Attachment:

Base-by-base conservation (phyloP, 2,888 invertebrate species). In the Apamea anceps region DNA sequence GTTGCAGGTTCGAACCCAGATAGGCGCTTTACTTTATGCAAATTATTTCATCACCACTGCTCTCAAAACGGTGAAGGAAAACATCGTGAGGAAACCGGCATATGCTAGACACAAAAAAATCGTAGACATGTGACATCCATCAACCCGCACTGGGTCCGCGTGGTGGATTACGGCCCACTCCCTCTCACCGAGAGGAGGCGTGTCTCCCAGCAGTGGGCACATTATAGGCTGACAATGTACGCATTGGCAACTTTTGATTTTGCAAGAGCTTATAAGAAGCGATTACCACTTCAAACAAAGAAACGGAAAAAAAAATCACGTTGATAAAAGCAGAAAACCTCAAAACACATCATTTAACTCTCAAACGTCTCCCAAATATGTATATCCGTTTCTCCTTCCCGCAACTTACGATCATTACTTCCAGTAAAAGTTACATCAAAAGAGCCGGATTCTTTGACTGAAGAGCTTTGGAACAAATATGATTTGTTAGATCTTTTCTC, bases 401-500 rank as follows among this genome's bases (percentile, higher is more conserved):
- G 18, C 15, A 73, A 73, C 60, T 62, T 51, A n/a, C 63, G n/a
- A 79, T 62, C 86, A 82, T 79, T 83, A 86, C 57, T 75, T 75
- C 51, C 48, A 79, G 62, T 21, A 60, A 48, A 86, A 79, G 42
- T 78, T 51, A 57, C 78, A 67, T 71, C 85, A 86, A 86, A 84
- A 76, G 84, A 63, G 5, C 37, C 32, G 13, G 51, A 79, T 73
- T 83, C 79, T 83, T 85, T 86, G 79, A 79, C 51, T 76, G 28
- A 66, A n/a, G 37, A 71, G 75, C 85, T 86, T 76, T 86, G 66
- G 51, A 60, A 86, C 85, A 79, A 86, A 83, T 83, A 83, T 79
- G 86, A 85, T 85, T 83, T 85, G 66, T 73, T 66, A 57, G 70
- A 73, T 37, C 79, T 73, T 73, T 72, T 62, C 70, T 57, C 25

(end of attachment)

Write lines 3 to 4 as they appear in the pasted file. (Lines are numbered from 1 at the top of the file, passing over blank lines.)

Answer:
- A 79, T 62, C 86, A 82, T 79, T 83, A 86, C 57, T 75, T 75
- C 51, C 48, A 79, G 62, T 21, A 60, A 48, A 86, A 79, G 42